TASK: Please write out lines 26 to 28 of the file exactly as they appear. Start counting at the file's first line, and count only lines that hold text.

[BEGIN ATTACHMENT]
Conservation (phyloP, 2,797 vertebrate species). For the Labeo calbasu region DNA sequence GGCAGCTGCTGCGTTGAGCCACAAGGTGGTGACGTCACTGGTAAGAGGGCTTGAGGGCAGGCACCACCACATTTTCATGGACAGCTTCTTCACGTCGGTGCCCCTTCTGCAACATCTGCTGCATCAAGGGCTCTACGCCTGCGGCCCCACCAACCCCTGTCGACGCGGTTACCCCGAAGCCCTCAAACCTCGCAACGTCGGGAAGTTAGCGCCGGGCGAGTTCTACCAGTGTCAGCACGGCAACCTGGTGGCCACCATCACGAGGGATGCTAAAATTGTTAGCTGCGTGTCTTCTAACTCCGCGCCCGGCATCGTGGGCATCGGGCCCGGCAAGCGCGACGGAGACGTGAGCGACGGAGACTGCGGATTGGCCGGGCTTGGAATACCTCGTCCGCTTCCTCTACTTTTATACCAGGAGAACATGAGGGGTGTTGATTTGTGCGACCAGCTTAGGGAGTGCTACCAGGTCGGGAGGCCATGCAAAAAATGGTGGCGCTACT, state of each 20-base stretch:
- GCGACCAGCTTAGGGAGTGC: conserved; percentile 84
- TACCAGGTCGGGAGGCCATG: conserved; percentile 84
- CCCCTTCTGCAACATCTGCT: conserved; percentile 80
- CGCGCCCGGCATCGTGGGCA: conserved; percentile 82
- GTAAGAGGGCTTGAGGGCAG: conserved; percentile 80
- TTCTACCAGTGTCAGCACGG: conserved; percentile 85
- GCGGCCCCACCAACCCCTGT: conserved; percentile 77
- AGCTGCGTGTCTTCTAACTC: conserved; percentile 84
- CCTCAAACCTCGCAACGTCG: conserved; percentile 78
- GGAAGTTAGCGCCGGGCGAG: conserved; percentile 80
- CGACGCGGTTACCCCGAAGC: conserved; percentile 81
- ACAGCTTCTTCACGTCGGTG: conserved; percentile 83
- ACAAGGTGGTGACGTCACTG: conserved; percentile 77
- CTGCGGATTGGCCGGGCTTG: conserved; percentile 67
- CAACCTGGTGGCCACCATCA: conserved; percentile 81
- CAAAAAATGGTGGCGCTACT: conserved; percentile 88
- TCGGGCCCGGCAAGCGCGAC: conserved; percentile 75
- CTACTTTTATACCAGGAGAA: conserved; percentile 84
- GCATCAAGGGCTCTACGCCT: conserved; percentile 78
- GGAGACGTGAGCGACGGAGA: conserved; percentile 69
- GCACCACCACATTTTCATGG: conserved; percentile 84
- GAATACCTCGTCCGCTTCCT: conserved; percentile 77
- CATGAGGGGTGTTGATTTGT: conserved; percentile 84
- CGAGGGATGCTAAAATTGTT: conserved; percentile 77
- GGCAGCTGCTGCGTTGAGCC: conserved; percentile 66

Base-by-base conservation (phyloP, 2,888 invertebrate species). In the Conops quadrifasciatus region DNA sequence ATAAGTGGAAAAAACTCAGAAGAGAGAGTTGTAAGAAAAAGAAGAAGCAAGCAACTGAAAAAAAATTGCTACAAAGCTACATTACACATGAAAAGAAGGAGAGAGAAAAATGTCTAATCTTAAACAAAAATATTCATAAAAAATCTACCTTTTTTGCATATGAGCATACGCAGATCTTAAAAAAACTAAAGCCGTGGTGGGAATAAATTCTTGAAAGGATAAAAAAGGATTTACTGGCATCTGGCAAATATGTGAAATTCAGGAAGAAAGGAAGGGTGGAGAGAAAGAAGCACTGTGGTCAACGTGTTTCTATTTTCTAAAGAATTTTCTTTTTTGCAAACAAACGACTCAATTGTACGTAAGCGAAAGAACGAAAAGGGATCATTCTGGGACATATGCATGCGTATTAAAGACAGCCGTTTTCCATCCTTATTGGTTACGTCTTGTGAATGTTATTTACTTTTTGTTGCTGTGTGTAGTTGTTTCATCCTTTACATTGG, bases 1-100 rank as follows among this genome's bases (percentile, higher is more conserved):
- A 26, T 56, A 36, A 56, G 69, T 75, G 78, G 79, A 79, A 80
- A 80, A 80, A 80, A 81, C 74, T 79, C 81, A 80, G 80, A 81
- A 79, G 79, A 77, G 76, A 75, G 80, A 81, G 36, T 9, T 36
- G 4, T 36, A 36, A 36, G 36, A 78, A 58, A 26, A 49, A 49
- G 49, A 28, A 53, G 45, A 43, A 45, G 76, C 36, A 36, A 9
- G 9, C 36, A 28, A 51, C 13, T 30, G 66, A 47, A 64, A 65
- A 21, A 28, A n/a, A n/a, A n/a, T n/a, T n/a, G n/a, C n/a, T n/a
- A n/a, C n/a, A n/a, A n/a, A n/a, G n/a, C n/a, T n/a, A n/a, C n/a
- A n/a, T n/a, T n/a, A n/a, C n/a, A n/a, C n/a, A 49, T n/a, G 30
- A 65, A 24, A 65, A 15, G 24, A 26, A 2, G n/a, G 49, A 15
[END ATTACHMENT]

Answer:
- GGCAGCTGCTGCGTTGAGCC: conserved; percentile 66

Base-by-base conservation (phyloP, 2,888 invertebrate species). In the Conops quadrifasciatus region DNA sequence ATAAGTGGAAAAAACTCAGAAGAGAGAGTTGTAAGAAAAAGAAGAAGCAAGCAACTGAAAAAAAATTGCTACAAAGCTACATTACACATGAAAAGAAGGAGAGAGAAAAATGTCTAATCTTAAACAAAAATATTCATAAAAAATCTACCTTTTTTGCATATGAGCATACGCAGATCTTAAAAAAACTAAAGCCGTGGTGGGAATAAATTCTTGAAAGGATAAAAAAGGATTTACTGGCATCTGGCAAATATGTGAAATTCAGGAAGAAAGGAAGGGTGGAGAGAAAGAAGCACTGTGGTCAACGTGTTTCTATTTTCTAAAGAATTTTCTTTTTTGCAAACAAACGACTCAATTGTACGTAAGCGAAAGAACGAAAAGGGATCATTCTGGGACATATGCATGCGTATTAAAGACAGCCGTTTTCCATCCTTATTGGTTACGTCTTGTGAATGTTATTTACTTTTTGTTGCTGTGTGTAGTTGTTTCATCCTTTACATTGG, bases 1-100 rank as follows among this genome's bases (percentile, higher is more conserved):
- A 26, T 56, A 36, A 56, G 69, T 75, G 78, G 79, A 79, A 80